The Mackenzie Gas project “must be built” to support Canada’s shift to a low-carbon future and to enable the Northwest Territories to realize its energy development potential, NWT Industry Minister Bob McLeod told the World Energy Congress in Montreal.
In taking one of his strongest positions yet, McLeod said it is time, after a regulatory process that has stretched over six years, for the Canadian government to “become engaged and support this critical project.”
He said the MGP could contribute C$86 billion to the Canadian government, most of it spread across Canada’s provinces, but nothing can happen until the federal government and project proponents negotiate a fiscal agreement.
“We have heard about the critical role of natural gas as a transition fuel to a low-carbon economy,” McLeod said.
“Our federal government announced in June that it was mandating the phasing out of coal-fired power plants in Canada that produce tremendous amounts of greenhouse gas emissions.
“These coal plants will need to be replaced with natural gas plants. In the NWT we have an estimated 80 trillion cubic feet of natural gas reserves.”
In addition to moving ahead with the MGP, he said the Canadian government “must become meaningfully engaged and invest in the people and infrastructure” need to develop the NWT’s energy resources, which include 1.2 billion barrels of discovered oil and an estimated ultimate potential of 7 billion barrels.
“We need investment and we need partners, particularly the federal government. If Canada wants a sustainable presence in the North, investment in the North is required so we can realize our energy development potential,” McLeod said.
Support from YukonYukon Energy Minister Patrick Rouble said his government is a “strong supporter” of an overland gas pipeline from the North Slope, across the Yukon to the Lower 48.
McLeod’s case for expanding the role of gas was a major theme at the congress.
British Columbia Energy Minister Bill Bennett said that despite recent problems with Enbridge’s North American pipelines and BP’s Gulf blowout new pipelines will be built to carry growing volumes of B.C. shale gas and crude from Alberta’s oil sands to the West Coast for tanker shipment to Asia.
Bennett conceded pipelines are “obviously controversial today,” but they are vital to move production to the Pacific Coast and will involve a “lot of activity in the next 20 years.”
Shale gas development is also a fast-emerging issue in Quebec, where hydroelectricity has driven economic growth for the past 50 years.
Quebec Natural Resources Minister Nathalie Normandeau, despite opposition from environmentalists who want a moratorium on shale production until the environmental impact has been studied, said she is “more convinced than ever” of the need to develop Quebec’s resources after meeting with officials of the International Energy Agency.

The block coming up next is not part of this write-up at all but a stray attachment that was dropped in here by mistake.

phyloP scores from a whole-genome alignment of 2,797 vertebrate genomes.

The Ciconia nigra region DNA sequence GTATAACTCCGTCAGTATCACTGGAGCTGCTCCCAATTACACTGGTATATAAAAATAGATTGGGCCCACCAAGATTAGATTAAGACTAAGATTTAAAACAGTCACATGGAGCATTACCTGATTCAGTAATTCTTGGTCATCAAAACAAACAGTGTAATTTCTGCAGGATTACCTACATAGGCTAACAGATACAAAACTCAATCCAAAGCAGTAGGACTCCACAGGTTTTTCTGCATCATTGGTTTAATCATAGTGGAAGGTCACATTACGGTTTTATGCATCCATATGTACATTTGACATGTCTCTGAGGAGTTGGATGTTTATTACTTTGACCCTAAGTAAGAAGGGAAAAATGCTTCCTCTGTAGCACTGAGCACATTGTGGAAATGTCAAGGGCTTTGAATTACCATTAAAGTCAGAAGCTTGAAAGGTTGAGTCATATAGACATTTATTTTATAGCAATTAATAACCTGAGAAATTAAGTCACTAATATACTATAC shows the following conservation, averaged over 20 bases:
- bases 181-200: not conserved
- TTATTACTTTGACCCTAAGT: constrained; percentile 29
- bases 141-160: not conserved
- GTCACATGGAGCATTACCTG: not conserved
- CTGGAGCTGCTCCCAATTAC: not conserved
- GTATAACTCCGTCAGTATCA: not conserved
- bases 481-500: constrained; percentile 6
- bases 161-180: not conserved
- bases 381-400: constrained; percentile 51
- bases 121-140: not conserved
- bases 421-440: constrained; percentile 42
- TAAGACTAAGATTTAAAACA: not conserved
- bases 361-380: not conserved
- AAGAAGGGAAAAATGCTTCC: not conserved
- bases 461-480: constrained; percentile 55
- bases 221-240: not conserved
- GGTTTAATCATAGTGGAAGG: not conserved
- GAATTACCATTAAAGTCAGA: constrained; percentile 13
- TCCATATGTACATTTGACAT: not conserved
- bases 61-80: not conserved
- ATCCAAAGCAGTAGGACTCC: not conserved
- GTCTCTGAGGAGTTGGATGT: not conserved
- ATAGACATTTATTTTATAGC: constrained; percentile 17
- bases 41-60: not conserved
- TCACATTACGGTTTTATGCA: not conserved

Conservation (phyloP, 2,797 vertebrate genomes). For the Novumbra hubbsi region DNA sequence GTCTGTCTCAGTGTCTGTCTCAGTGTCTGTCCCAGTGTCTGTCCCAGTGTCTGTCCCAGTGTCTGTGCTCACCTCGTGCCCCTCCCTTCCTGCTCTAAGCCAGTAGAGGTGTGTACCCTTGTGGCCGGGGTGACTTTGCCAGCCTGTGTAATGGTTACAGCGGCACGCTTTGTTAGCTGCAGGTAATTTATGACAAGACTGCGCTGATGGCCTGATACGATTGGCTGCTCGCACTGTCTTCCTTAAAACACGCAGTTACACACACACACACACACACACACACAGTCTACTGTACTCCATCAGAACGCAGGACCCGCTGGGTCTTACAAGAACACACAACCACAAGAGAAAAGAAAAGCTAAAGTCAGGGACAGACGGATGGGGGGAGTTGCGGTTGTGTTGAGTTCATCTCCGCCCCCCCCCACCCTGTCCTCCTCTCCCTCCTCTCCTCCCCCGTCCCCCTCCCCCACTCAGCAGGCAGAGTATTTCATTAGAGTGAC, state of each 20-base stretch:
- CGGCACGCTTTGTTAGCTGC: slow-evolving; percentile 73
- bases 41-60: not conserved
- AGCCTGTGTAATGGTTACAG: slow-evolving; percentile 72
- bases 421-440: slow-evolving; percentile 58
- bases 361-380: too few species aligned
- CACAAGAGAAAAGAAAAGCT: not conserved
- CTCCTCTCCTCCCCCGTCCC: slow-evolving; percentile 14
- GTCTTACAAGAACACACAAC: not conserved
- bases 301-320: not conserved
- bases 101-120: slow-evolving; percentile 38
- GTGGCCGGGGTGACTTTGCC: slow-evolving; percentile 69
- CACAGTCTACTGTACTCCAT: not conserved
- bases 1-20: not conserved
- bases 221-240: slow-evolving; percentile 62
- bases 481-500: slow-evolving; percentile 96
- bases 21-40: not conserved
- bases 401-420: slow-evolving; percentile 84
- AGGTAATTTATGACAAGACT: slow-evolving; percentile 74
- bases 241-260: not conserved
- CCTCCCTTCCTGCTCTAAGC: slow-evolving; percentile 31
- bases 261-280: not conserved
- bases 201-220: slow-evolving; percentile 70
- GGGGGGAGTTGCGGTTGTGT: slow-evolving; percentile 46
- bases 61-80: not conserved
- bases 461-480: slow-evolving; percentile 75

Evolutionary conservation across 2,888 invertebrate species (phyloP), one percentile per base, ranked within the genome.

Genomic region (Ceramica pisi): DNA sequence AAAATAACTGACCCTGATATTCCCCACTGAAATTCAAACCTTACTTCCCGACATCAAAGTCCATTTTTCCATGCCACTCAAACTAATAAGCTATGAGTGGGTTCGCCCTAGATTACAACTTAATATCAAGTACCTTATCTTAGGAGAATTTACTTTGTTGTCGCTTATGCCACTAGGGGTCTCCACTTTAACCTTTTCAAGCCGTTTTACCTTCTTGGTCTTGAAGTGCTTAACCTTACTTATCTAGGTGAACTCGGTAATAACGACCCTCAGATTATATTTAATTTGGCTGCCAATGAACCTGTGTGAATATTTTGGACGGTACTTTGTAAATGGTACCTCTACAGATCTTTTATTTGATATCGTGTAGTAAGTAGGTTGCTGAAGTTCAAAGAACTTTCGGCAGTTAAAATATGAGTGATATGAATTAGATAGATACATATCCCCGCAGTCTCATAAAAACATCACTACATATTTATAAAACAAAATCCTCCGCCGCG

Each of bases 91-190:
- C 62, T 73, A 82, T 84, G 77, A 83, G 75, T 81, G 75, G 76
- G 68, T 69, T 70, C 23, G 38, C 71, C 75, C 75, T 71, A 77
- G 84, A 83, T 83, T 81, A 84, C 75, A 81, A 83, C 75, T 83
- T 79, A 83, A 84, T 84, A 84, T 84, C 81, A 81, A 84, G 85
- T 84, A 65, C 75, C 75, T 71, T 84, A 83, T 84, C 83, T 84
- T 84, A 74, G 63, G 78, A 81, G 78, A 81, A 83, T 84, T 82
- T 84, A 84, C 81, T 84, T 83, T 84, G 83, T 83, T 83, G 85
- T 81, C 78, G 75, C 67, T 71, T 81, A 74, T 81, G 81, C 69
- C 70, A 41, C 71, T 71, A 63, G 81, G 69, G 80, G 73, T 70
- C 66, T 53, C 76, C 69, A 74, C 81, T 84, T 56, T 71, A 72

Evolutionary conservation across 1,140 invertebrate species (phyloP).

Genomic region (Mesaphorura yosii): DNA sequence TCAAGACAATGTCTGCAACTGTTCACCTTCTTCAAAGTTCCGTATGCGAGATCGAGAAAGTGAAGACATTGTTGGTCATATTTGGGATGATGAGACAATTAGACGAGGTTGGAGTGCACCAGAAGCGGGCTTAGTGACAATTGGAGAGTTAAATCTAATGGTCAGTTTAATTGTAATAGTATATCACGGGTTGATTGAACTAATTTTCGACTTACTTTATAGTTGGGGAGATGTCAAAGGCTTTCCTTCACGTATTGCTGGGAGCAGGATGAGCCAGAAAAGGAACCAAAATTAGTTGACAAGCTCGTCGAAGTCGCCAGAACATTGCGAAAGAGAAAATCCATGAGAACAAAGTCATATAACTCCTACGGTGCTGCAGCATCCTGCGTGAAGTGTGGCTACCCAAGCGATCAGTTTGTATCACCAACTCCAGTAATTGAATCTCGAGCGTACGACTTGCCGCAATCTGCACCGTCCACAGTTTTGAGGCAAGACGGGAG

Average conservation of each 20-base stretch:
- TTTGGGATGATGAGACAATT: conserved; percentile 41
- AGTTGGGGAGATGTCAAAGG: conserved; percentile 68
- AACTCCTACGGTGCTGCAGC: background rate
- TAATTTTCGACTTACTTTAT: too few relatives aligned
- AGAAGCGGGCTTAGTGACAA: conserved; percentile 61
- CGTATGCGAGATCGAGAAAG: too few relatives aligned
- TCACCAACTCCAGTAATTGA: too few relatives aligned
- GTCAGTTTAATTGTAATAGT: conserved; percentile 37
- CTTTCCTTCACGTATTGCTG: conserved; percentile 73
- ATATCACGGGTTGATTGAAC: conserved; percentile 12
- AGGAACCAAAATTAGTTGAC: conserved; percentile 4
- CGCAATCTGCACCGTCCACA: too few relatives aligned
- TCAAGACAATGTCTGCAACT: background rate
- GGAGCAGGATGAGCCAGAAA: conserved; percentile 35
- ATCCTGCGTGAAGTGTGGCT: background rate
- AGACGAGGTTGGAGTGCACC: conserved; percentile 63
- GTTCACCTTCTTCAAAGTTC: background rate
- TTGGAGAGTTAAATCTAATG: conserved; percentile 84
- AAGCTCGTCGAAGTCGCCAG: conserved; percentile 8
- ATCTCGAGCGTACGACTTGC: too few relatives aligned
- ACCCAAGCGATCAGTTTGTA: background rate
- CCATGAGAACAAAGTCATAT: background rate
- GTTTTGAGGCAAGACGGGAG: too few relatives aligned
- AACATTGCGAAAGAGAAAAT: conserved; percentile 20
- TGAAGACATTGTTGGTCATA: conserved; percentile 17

Andre Caille, chairman of the Quebec Oil and Gas Association, representing 18 companies involved in shale gas exploration in the province, said risks are associated with any energy source.
But he said the science exists to treat the water used in hydraulic fracturing of shales and the use of chemicals in the process.
Major gas realignmentThe growth of shale gas resources and supplies is “creating a major realignment of the North American gas market,” Pete Stark, vice president, industry relations for consulting firm IHS Energy, told petroleum geologists in Calgary Sept. 13.
But he urged companies to be cautious to avoid flooding the market with more capacity than it can absorb, raising questions about the economic viability of developing Mackenzie Delta and North Slope gas.
He said IHS is forecasting soft price fundamentals at least into 2012, noting it will be difficult for that price to spike given the large volumes that can be produced at a relatively low cost.
Of the 32 largest shale plays in North America, Stark said the Marcellus and Haynesville in the United States and Montney and Horn River in British Columbia have a recoverable resource of 520 tcf that could break down to 27 tcf of annual production with a long-term development cost of under US$4 per thousand cubic feet.
Richard Herbert, Talisman Energy’s executive vice president of exploration, told the geologists that his own company’s production will soar from 10 million cubic feet per day at the beginning of 2009 to 300 million cubic feet per day by the end of 2010.
Stark said a key issue for shale operators in Western Canada is whether the gas can be exported to Asia through the proposed Kitimat LNG project by Apache and EOG Resources.
John Harper, Calgary director of the Geological Survey of Canada, said his agency has also identified gas hydrates on every shore in Canada, which are now areas for future study.
He said the GSC, which recently completed a 10-year study at Malik in the Mackenzie Delta., has learned that it is possible to produce hydrates although longer production tests are needed.
Harper also said 26 of 48 wells drilled in offshore Newfoundland and Labrador have shown gas hydrates.
He said C$100 million in federal funding for seismic programs in the Arctic Ocean, primarily to establish Canada’s sovereignty claims, will provide insight into potential hydrocarbon activity.
“The geosciences knowledge that we generate is critical for state-of-the-art analysis of basin systems,” Harper said.